The ascending melody of “oh ba-by” at the beginning of the chorus, coupled with the three beats of rest that follow, functions as an engaging “calling card” for the section by breaking up the flow coming out of the pre-chorus. The chorus also introduces a vocoder for the first time in the song, which harmonizes with Morris’s lead. The contrast it imparts compared to the preceding sections effectively enables the chorus to further stand out and connect with the listener. Additionally, note that none of the lines conclude on the tonic, which maintains a feeling of forward motion throughout the section.

The second verse, second pre-chorus and second chorus all feature similar qualities as their first-occurrence counterparts. However, they’re not carbon-copies of one another, which helps to keep the song fresh and engaging as it progresses.


Arrows: Melodic direction

The bridge provides a twist in the narrative where the protagonist seemingly goes against her suggested “meet me in the middle” compromise. Instead, she “pours out admission, regardless of her objection” in hopes of putting the altercation behind them. Morris’s vocals throughout the section exhibit both subdued and excited qualities, which reflect both her “giving in” as well as her desire for the antagonist.

Lines 1 and 3 feature what are arguably the most vibrant and infectious melodies in the entire song due to their rhythms and ascent spanning a tenth. These lines also feature the most Country-inflected vocals from Morris, which connects with her Country roots.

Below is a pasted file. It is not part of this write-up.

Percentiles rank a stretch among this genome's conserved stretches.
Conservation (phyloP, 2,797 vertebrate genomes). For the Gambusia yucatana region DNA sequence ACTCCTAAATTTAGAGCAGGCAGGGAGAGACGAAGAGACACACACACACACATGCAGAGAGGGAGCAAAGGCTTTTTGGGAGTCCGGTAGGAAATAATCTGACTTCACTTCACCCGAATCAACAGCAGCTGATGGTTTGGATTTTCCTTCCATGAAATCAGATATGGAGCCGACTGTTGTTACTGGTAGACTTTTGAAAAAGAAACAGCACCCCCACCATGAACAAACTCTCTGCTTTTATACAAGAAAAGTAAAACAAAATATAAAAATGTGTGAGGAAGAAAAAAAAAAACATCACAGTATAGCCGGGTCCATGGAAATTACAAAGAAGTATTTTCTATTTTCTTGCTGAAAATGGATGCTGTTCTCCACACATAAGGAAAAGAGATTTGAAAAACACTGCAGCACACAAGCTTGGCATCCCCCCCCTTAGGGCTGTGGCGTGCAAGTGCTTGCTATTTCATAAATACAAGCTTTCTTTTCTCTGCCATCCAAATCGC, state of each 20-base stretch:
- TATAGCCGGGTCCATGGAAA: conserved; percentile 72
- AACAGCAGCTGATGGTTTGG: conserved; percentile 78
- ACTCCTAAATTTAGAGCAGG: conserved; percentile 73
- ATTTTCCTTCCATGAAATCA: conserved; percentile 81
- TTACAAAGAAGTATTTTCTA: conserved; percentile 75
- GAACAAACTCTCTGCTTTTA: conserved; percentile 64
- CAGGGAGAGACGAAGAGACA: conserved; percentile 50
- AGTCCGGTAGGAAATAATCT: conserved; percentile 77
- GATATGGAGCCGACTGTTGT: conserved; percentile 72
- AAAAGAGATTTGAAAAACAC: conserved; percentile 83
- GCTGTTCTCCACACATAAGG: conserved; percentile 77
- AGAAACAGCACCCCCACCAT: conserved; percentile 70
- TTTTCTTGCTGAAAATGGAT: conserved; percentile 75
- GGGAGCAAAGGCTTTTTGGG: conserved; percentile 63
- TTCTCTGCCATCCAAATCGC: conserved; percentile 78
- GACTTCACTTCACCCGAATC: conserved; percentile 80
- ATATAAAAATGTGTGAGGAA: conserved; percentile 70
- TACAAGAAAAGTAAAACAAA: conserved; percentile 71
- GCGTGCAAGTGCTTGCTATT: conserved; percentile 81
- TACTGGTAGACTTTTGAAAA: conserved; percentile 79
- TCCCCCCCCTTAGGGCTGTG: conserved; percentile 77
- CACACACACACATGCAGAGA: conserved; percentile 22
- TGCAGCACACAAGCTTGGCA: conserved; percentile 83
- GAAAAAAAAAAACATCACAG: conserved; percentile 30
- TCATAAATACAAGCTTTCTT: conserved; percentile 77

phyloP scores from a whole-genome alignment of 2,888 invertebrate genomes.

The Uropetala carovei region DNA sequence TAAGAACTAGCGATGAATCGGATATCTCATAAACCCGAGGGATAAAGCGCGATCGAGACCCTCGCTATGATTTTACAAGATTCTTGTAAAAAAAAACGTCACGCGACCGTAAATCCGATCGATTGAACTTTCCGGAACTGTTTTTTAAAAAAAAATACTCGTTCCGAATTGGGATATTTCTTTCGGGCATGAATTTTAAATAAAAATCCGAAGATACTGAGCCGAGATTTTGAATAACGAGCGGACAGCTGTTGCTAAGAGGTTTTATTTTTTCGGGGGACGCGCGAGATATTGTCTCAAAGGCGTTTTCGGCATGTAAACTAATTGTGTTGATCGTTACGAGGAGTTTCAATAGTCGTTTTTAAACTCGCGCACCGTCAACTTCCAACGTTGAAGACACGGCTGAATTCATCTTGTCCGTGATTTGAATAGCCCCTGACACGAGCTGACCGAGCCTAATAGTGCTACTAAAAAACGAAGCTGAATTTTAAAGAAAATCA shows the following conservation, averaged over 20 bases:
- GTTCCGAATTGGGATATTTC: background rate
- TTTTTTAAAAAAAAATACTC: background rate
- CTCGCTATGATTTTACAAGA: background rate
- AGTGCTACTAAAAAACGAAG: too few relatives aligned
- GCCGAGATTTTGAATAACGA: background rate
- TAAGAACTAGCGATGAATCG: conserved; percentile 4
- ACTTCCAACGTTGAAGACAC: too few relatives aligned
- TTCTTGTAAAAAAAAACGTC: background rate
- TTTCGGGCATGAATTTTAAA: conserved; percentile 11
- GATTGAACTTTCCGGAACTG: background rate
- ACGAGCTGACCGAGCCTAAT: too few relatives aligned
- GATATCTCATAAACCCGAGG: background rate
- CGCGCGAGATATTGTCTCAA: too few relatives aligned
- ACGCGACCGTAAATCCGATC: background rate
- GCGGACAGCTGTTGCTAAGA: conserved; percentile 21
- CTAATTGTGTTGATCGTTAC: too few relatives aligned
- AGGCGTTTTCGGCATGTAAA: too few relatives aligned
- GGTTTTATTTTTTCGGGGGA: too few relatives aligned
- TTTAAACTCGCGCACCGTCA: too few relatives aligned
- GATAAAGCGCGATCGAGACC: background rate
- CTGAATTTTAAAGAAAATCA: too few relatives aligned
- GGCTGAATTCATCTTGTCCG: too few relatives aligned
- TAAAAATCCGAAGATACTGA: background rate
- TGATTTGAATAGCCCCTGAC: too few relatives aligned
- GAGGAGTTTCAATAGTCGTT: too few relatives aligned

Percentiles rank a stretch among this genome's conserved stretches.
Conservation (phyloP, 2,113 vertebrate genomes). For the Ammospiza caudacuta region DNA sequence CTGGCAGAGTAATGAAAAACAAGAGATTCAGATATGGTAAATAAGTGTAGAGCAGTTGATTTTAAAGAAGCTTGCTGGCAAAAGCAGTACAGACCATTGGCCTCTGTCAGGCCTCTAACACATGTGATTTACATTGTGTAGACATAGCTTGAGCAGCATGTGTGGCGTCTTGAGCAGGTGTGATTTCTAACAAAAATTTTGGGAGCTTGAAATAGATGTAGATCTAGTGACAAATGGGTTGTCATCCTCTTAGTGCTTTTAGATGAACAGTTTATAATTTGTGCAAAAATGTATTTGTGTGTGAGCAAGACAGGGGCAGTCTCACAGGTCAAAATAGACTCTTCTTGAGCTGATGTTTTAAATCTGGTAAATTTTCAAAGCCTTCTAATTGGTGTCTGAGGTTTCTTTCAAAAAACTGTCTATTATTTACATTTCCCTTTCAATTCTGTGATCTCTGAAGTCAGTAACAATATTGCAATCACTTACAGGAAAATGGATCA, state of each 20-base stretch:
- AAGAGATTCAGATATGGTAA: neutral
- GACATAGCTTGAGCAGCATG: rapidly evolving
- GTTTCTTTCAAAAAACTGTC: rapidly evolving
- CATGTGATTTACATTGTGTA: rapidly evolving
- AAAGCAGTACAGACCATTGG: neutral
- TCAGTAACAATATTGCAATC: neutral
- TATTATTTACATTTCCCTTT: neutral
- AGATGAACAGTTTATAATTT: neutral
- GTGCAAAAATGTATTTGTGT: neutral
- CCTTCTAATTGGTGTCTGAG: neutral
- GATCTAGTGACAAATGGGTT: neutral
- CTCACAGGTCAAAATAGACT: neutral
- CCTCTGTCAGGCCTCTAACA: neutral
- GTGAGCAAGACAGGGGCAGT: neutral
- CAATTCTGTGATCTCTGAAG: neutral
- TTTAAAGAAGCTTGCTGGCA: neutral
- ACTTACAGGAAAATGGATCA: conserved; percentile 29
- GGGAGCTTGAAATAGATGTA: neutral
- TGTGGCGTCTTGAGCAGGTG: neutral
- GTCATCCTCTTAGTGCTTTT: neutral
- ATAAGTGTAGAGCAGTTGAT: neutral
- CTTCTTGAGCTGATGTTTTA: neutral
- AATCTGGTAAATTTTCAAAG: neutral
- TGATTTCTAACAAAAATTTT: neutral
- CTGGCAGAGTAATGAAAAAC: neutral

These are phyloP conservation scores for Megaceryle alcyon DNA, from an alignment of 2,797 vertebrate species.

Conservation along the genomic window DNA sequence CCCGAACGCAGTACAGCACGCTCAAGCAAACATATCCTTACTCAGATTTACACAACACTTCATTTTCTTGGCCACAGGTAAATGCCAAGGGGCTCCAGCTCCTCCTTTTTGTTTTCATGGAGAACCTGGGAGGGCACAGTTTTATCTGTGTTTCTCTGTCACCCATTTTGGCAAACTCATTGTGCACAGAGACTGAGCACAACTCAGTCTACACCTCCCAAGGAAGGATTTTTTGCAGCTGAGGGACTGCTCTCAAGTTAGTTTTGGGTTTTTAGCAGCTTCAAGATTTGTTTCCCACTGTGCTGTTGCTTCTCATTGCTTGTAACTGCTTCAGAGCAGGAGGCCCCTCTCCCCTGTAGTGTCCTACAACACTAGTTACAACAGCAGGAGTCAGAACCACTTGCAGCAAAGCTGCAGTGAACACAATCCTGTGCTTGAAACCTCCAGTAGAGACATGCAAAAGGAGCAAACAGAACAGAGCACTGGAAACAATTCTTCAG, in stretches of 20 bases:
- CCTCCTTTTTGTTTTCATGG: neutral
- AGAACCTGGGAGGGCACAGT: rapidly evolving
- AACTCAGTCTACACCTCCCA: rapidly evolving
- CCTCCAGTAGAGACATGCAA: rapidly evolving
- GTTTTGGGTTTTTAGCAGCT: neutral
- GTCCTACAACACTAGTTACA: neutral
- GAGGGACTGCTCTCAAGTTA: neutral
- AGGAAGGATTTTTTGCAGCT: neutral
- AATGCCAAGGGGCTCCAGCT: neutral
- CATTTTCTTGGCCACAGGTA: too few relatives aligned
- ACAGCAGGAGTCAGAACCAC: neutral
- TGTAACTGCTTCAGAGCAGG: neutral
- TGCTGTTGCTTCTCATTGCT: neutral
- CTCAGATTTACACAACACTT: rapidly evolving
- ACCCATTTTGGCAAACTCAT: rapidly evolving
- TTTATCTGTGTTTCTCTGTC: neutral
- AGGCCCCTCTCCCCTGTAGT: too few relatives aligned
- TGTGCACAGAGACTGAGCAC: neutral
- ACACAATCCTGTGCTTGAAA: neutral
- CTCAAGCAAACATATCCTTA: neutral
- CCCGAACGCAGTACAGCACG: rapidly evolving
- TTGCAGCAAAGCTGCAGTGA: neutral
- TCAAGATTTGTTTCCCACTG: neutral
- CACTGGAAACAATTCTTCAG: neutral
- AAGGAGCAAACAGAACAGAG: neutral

The impact of these highly vibrant lines is accentuated by the lower-register melody that defines line 2 and the more monotone qualities of line 4. Additionally, line 2 effectively jibes with, and accentuates, the downtrodden tone of the lyrics when compared to other lines in the section, while line 4’s sustained vocal intensity, coupled with the leap up to the fifth scale degree on the lyric, “pull,” greatly accentuates the impact of the lyrics where the protagonist is yearning for the antagonist to embrace her.

Third Chorus

Arrows: Melodic direction

The third chorus, which is the last section in the song, is unique in that it’s the only section that is composed of three stanzas as opposed to one or two. The first stanza, which possesses a very sparse accompaniment, features Morris’s highly evocative and tender vocal delivery as well as a more melismatic delivery compared to the other sections in the song. Along with the shift in accompaniment, this vocal changeup provides engaging contrast against the other choruses while concurrently shining a spotlight on Morris’s diverse vocal ability (i.e. she’s effective while belting it out and while being subtle and tender).

The two stanzas that follow return to the more forceful delivery of the other choruses but with melismas mixed in. This both provides contrast against the other choruses and a heightened degree of passion, energy and excitement as the song heads toward a conclusion.

Morris’s stellar delivery of the melody – which is equally strong and engaging in each section of the song – enabled the universal lyrical theme of compromise to easily connect and resonate with a wide audience and help send The Middle to the top of the charts throughout the world.

For a more detailed analysis of the craft behind Morris’s vocals and the expertly-crafted melody, stay tuned for our next Hit Song Deconstructed Report being published next week, The Middle Deconstructed.